VN: What are some of the other challenges that you've seen in terms of data and data collection during the pandemic, and how are we solving those?
ES: One of the things that the federal government, in cooperation with the states, is trying to prepare for is the proper collection and dissemination of immunization data associated with the impending COVID vaccine. Every state has an immunization information system but, unfortunately, these systems do not talk to each other or to the CDC. The systems themselves are unique and bespoke. While they do serve a great purpose for each individual state, they don’t support roll ups of this data so that we can track the distribution and administration of the vaccines that will eventually come out. Nor do they support important interstate sharing of immunization data.
The CDC and my former office, the HHS Office of the CTO, partnered to collaborate on a system called the Immunization Gateway to connect every state’s immunization information system (IIS). We started that work two years ago, way before the coronavirus. The idea is to allow for the data to reside in the native state IISs and to securely connect them together so that data can be transmitted to any authorized party in the ecosystem that has a need for that data to advance public health. This avoids the need for new systems and substantial rewrites of existing systems. This gateway is a great example of CDC/HHS collaboration, and it’s being developed as we speak.
VN: So, we talked about how to collect the data, but I want to ask about who is collecting the data. The administration abruptly changed the way that hospitals report data, giving it directly to HHS instead of the CDC. What is different about HHS versus the CDC? How do they handle data differently?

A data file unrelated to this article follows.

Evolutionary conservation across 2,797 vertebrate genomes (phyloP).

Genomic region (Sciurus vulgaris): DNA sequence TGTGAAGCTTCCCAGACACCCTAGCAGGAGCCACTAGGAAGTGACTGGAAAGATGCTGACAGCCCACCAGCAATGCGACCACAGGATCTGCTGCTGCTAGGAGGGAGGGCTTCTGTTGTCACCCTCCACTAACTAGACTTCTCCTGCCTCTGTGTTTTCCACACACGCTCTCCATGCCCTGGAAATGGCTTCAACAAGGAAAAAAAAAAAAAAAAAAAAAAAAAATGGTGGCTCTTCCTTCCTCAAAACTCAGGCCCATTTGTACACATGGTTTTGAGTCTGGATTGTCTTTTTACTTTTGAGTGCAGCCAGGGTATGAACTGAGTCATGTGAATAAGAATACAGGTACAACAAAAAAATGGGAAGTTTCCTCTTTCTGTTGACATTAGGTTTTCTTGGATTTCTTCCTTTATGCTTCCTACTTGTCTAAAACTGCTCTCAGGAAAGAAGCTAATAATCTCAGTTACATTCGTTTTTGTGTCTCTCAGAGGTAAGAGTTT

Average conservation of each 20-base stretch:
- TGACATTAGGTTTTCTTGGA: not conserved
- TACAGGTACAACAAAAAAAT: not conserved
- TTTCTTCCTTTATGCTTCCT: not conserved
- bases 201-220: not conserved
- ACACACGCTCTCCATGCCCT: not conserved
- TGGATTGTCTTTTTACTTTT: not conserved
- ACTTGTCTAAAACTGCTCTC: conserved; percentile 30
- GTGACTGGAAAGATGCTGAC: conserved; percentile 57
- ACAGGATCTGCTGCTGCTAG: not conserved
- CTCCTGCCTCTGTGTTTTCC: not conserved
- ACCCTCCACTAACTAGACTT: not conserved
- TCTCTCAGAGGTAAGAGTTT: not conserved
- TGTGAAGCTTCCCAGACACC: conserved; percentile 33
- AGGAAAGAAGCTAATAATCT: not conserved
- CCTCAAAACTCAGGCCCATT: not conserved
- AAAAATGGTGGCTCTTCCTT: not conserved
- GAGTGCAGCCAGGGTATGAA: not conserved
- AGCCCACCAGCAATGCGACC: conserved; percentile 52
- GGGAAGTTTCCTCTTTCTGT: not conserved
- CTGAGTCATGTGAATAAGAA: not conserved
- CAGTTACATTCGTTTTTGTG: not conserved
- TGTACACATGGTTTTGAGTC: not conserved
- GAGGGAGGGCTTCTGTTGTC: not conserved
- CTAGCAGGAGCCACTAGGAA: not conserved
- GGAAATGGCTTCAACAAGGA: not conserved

ES: There are really two categories of data that are important: there's the locally-collected public health and lab data, which helps us figure out the per capita infection rate, the transmissibility of the virus, the mortality rate of the virus, etc. And then there's what you alluded to in your question, which is hospital data, like percentages of ICU beds available in hospitals, the number of ventilators available for COVID patients, PPE on-hand, etc. While this data has historically been gathered at state and local levels, it has never been comprehensively, systematically gathered and reported to the CDC or HHS.
The CDC has a system called the National Healthcare Safety Network, which allows hospitals to report hospital-acquired infections, among other things. When the coronavirus hit, it was decided that this system could also be used to track coronavirus metrics because the hospitals already had access to this system. The CDC began adding functionality to the system and ran into some snags which caused delay. Plus, the data being reported from states and providers was incomplete and was two weeks old or more. So, a decision was made by HHS, because of the national health emergency, to work with current vendors to create a temporary reporting system allowing hospitals to report that data directly to allow a more complete and timely picture.